This article first appeared on Golfshake.com in Jul 2020
“WE MADE some good decisions out there.” “We played the course well.” “We got everything right.” “We really read the greens well and we putted superbly.” “I played some terrible golf out there today.” “I made some terrible decisions.” “I couldn’t find a fairway to save my life.”
You can’t help but notice that when a Tour pro plays well and is interviewed afterwards, he or she always refers to the royal “we”, while when they play poorly they always put the blame firmly on their own shoulders. The “we” is the player and his caddie, and anybody who believes that caddies do nothing more than hump a huge golf bag around the course really doesn’t know the game at all.
A good caddie can be worth three or four shots a round – and maybe more than that. They help with club selection, wind direction, reading the greens and they know what to say and when to say it if their boss is struggling. Here we look at just some of the best in the business.
Mike “Fluff” Cowan
Cowan has always looked like he is carrying the weight of the world on his shoulders, along with the bags of some of the finest players in the game. He started with Peter Jacobsen, with whom he worked for 18 years, before becoming Tiger Woods’ first caddie – he was by his side when Woods won The Masters for the first time in 1997. In 1999 he picked up Jim Furyk’s bag and is still working for the veteran American.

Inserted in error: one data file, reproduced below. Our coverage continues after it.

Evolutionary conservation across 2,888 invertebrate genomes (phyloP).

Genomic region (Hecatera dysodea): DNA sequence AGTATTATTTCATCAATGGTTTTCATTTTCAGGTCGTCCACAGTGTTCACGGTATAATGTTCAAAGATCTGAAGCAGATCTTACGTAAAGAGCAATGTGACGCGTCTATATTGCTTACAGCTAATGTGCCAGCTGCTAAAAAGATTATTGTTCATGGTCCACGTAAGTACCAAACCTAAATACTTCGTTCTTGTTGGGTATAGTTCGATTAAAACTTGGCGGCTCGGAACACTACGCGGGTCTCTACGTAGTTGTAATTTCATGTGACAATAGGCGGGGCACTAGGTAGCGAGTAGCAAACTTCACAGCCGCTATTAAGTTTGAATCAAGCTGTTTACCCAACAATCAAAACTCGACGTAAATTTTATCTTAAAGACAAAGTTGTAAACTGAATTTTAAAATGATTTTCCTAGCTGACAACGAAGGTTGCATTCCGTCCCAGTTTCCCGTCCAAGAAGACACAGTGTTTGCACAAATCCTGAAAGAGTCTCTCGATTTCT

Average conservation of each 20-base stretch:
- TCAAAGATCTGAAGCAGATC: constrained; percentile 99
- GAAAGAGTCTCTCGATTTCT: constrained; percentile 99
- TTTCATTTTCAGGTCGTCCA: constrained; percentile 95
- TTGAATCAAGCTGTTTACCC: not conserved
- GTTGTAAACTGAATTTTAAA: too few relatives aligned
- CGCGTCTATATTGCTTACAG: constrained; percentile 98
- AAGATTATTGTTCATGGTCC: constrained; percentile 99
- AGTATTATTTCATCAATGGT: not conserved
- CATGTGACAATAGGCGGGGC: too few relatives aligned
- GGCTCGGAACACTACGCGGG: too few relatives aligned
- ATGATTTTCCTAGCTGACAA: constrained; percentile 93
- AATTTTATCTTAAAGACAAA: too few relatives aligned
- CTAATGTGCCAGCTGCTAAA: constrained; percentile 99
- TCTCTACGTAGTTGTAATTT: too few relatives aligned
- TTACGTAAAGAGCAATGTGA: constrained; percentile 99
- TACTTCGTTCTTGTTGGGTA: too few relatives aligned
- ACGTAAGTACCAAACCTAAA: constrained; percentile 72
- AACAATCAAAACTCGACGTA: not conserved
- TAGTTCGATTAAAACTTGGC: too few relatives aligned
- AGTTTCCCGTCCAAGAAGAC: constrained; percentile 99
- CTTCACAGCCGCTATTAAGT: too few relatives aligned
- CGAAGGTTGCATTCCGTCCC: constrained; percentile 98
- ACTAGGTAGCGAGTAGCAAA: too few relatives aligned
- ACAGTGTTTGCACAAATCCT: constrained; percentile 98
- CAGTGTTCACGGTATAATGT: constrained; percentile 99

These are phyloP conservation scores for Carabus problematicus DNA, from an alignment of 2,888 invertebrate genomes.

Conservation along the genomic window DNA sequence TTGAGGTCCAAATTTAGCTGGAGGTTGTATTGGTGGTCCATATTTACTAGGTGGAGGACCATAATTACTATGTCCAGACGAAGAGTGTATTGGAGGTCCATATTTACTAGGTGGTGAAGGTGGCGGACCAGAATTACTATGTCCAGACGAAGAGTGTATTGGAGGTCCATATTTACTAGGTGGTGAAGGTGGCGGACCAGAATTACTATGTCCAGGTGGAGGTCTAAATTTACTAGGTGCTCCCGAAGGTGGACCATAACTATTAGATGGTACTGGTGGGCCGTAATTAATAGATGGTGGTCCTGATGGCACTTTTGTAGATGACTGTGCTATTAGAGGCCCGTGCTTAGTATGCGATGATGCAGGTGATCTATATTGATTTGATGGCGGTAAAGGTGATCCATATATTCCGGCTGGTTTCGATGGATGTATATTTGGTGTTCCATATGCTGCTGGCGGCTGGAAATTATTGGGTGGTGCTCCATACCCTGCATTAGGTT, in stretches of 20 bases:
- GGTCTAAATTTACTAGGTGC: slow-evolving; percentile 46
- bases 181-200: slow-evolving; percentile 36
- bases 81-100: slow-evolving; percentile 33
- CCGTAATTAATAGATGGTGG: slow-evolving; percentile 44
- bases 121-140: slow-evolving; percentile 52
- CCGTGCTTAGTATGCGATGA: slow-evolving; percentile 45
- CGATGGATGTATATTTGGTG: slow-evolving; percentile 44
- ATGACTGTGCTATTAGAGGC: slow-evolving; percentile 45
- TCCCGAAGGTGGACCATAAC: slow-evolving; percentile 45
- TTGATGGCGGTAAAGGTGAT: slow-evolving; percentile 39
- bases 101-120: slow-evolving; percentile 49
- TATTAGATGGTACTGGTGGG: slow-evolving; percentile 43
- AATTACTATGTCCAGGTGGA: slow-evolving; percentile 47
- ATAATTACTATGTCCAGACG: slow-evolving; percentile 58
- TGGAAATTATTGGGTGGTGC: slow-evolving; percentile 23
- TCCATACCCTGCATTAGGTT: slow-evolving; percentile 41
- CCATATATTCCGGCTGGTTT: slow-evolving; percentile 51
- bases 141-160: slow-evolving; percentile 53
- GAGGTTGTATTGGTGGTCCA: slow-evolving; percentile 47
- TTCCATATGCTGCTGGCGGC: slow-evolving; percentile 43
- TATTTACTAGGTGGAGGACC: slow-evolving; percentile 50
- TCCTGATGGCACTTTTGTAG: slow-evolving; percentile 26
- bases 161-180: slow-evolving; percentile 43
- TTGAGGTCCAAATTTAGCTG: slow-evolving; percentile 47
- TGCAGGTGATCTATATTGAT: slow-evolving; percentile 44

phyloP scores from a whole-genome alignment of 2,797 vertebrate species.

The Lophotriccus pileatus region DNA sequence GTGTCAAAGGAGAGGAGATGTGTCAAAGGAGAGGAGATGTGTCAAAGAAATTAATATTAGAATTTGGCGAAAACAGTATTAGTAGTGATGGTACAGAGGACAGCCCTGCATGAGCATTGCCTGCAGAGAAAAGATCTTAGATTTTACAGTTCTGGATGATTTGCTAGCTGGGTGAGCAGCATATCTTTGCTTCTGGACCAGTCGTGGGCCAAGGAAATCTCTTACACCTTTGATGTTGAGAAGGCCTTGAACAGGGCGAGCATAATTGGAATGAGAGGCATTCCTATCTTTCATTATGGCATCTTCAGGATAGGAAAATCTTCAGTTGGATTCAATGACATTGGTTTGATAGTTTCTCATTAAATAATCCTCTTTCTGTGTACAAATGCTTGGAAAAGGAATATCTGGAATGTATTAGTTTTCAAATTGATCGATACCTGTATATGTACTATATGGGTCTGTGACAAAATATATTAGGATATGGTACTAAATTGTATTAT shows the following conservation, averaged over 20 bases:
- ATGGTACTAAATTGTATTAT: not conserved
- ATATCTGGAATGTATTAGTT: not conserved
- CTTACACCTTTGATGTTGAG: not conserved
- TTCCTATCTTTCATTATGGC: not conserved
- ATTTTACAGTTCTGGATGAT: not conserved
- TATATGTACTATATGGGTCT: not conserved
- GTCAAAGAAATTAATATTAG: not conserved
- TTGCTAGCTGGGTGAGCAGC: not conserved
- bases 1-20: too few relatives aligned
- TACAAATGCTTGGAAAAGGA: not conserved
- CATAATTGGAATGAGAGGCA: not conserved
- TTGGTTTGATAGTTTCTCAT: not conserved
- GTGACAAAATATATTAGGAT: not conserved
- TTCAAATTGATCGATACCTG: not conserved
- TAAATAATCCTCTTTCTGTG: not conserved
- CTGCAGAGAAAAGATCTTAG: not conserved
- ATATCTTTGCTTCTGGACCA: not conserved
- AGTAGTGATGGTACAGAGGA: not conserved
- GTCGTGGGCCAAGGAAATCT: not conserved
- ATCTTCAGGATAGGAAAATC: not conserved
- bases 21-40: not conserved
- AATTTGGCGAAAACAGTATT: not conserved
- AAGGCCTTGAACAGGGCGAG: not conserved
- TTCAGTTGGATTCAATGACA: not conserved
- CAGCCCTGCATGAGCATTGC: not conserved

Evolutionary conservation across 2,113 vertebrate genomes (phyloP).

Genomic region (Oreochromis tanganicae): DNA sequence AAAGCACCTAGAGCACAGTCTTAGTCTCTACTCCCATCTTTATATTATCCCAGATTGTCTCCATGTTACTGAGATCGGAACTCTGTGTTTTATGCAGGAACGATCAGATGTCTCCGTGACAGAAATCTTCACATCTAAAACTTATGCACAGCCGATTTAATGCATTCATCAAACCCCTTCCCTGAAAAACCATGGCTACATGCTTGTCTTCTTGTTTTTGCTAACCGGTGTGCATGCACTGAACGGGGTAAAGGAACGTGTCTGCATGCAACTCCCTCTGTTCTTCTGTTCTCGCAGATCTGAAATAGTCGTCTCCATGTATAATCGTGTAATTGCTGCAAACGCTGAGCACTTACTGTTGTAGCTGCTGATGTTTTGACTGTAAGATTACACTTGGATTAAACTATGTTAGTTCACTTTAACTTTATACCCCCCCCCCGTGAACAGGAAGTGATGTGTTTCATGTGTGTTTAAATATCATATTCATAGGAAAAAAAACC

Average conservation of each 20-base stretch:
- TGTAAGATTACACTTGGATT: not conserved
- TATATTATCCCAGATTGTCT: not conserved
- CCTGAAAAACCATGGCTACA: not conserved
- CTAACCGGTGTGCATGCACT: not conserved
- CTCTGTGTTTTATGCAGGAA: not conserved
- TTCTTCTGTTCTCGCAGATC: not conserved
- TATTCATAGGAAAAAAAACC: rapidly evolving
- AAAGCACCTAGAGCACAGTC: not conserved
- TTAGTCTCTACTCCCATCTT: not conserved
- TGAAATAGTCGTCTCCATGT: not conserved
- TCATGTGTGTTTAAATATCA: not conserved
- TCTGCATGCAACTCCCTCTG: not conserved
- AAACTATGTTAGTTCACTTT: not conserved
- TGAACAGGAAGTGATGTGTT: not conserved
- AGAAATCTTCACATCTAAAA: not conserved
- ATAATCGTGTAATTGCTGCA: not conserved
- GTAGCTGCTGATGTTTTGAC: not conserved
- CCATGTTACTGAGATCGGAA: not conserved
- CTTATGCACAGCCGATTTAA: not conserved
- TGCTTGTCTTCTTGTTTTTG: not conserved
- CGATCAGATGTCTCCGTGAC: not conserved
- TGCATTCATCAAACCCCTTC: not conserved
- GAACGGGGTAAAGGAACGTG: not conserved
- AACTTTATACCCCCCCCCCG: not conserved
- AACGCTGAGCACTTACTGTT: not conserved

The Yorkshireman has worked with some of the best in the business, including Seve Ballesteros, Lee Westwood, Sergio Garcia and Darren Clarke – whom he famously sacked because he thought the Northern Irishman was not making the most of his talent. He has also started working as a TV pundit.
The Swede was at Nick Faldo’s side for four of his major victories and he credited her with being a huge part of that success. She also worked with Fred Funk and, briefly, with Sergio Garcia – she is not the only one to have worked briefly with the Spaniard. She finished her career with Henrik Stenson, and also helped to coach Martin Kaymer.